Opinion: It's time to rethink how we view microfinance institutions

A young child with a community health worker in Haiti. Photo by: Fonkoze

The core competency of microfinance institutions isn’t finance — it’s distribution. Their central infrastructure isn’t bank branches, but rather networked group meetings. And the return on investment from their loans isn’t the interest; it’s the added value of organizing vulnerable populations in rural areas of low-income countries into a platform.

MFIs aren’t banks that happen to lend to groups; they are a delivery platform reaching 200 million households globally that happens to distribute loans. The traditional microfinance model provides loans to self-formed groups of entrepreneurs who are organized into credit centers that meet regularly in remote villages. The centers are serviced by traveling credit agents who are stationed at a bank branch, which functions as a regional hub and offers storage space with electricity and internet. One microfinance borrower per credit center is elected as the group’s leader. This volunteer cadre forms the operational backbone of the organization, providing the last mile bridge from the formal institutions to the informal institutions and markets that govern life in remote communities.

Even though evaluations of the impact of microloans on poverty reduction are mixed, rigorous studies, including randomized trials, suggest that these credit center meetings promote social capital and reduce loan defaults. Can this organized network distribute other services, beyond loans, that have a stronger evidence-base? Research we conducted at the Arnhold Institute for Global Health in collaboration with Fonkoze, the largest MFI in Haiti, suggests they can, and do.

Let’s look at the example of micronutrient supplements — which effectively fight malnutrition, a condition that is responsible for over 1 million deaths per year. Micronutrient supplements have the highest benefit-to-cost ratio of any development intervention across all sectors (based on an analysis from the Copenhagen Consensus). We also know that the reciprocal relationship between poor health and poverty — that illness increases the likelihood of poverty, and poverty increases the risk of illness — argues for integrating health and anti-poverty initiatives. Can we leverage MFI networks to extend health services?

Evidence from a randomized trial set in Haiti suggests we can. Published this week in the leading health policy journal, Health Affairs, the study tested whether training microfinance center chiefs to deliver micronutrient supplements (specifically, micronutrient powders containing 15 essential vitamins and minerals) during credit center meetings improved nutrition among children under five. Comparing changes to blood test results and rates of anemia among 500 children in treatment and control villages, we found that MFI-delivery worked. Moreover, the estimated health impact was equal to a previous trial, also conducted in Haiti, where the same intervention was delivered through a nonprofit health and nutrition program. The microfinance-health initiative is now being scaled nationally in Haiti through a social business model.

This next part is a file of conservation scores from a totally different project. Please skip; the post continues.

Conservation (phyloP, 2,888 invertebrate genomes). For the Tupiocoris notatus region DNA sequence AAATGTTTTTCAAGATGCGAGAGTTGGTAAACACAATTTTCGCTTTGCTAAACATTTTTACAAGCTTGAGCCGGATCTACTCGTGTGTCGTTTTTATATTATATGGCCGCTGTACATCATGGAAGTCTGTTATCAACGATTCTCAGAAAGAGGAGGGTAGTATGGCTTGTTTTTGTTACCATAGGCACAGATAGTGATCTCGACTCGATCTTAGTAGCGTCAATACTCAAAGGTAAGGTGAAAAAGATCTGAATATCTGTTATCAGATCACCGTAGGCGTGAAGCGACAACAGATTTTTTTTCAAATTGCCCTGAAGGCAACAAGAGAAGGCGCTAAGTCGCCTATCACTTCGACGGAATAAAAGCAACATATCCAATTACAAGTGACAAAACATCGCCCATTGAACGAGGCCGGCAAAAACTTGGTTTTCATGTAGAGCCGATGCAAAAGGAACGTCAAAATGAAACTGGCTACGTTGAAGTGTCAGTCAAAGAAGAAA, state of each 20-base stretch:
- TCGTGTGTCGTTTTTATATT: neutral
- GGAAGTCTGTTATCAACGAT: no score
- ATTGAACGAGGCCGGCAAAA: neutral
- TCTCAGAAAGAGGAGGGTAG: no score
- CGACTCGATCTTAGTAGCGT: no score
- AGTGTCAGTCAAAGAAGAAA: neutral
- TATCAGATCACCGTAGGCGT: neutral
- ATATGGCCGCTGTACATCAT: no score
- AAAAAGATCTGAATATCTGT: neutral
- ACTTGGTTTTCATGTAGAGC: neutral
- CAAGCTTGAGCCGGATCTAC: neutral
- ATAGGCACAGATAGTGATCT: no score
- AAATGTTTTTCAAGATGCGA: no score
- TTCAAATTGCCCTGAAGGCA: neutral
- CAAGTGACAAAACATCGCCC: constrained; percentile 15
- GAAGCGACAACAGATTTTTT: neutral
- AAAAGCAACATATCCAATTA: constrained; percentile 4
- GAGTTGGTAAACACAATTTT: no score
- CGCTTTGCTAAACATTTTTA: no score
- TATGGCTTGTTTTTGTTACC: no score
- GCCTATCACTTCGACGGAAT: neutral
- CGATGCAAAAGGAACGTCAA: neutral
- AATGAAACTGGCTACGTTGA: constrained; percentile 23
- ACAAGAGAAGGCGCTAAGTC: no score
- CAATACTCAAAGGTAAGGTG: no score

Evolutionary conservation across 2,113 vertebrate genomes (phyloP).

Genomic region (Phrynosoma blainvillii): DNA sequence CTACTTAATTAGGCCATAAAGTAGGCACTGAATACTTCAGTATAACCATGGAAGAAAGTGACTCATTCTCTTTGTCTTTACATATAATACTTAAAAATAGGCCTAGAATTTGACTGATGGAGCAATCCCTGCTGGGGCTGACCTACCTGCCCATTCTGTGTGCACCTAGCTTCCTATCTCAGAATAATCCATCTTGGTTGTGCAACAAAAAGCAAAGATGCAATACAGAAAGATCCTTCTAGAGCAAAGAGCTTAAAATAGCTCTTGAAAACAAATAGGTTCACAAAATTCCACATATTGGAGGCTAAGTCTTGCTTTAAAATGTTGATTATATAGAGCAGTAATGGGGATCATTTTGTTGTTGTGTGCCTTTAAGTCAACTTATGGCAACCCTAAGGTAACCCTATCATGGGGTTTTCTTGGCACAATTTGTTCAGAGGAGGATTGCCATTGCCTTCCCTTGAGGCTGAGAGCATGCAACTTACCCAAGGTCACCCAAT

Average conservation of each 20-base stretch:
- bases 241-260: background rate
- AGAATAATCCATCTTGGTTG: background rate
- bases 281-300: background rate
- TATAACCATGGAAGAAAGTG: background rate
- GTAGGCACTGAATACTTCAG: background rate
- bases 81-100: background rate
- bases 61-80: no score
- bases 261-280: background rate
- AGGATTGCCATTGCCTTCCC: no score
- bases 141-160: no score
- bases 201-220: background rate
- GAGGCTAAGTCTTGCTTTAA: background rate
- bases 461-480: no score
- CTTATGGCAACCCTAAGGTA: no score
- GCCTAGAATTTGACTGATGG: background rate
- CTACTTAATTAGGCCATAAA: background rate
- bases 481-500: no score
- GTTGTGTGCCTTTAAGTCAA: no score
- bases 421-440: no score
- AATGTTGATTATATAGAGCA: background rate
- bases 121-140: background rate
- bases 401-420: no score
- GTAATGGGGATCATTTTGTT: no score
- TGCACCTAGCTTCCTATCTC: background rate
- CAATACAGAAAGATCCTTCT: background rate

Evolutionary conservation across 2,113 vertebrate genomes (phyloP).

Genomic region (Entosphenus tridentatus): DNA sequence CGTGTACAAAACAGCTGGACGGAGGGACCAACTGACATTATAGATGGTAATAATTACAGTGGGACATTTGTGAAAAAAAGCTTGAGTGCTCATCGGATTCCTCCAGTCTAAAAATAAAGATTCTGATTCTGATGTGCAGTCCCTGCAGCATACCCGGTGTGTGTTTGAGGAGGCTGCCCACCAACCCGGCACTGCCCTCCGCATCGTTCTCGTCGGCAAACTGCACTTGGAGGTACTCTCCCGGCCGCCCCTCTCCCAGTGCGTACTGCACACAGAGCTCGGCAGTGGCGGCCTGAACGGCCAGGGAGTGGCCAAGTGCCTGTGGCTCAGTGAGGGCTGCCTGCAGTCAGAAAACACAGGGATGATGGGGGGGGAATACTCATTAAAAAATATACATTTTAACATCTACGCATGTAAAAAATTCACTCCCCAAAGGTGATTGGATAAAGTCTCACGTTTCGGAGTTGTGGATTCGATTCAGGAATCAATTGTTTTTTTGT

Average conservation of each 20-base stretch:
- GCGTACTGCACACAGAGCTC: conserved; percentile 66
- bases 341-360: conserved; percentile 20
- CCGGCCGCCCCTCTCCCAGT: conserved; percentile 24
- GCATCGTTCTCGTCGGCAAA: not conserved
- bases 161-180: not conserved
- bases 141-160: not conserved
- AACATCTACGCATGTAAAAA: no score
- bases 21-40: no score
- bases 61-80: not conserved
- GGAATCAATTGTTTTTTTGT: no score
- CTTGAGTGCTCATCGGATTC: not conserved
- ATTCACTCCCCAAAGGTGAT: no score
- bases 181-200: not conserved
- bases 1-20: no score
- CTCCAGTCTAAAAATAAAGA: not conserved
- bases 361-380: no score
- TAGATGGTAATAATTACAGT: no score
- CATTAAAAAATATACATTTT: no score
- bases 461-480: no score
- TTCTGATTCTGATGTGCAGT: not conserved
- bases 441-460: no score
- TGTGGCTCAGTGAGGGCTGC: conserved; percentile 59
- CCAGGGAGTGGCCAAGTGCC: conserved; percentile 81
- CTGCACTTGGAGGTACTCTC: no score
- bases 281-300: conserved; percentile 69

What are the implications of our findings for the development community? We know that delivering interventions via well-connected peers may improve their spread and targeting. Policymakers seeking to rapidly scale lay health worker programs should consider incorporating training of MFI center chiefs into their deployment strategy. The network of socially central, local, female leaders offers a readily accessible bridge from formal institutions, such as health systems, to informal markets in remote communities. Supply chains to reach thousands of rural villages are already established and maintained by MFIs, reducing the need for duplicative, large upfront investments in delivery infrastructure for suppliers. Moreover, microfinance borrowers who are already attending credit meetings do not have to spend any more time or pay additional travel costs to access essential health products. By increasing coverage of existing health interventions, two-thirds of child deaths could be prevented. That alone is reason to unlock the potential of alternative means of distribution, and we think using MFI networks to deliver life-saving products offers a promising approach to reach scale.

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About the author

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    Aaron Baum

    Aaron Baum, Ph.D., is a lead economist at the Arnhold Institute for Global Health and an assistant professor in the Department of Health System Design and Global Health at the Icahn School of Medicine. His research applies methods from empirical economics to quantify causal relationships. Aaron integrates impact evaluations and R&D on commercial viability into the Institute’s portfolio of work with a focus on value-based care models and data products.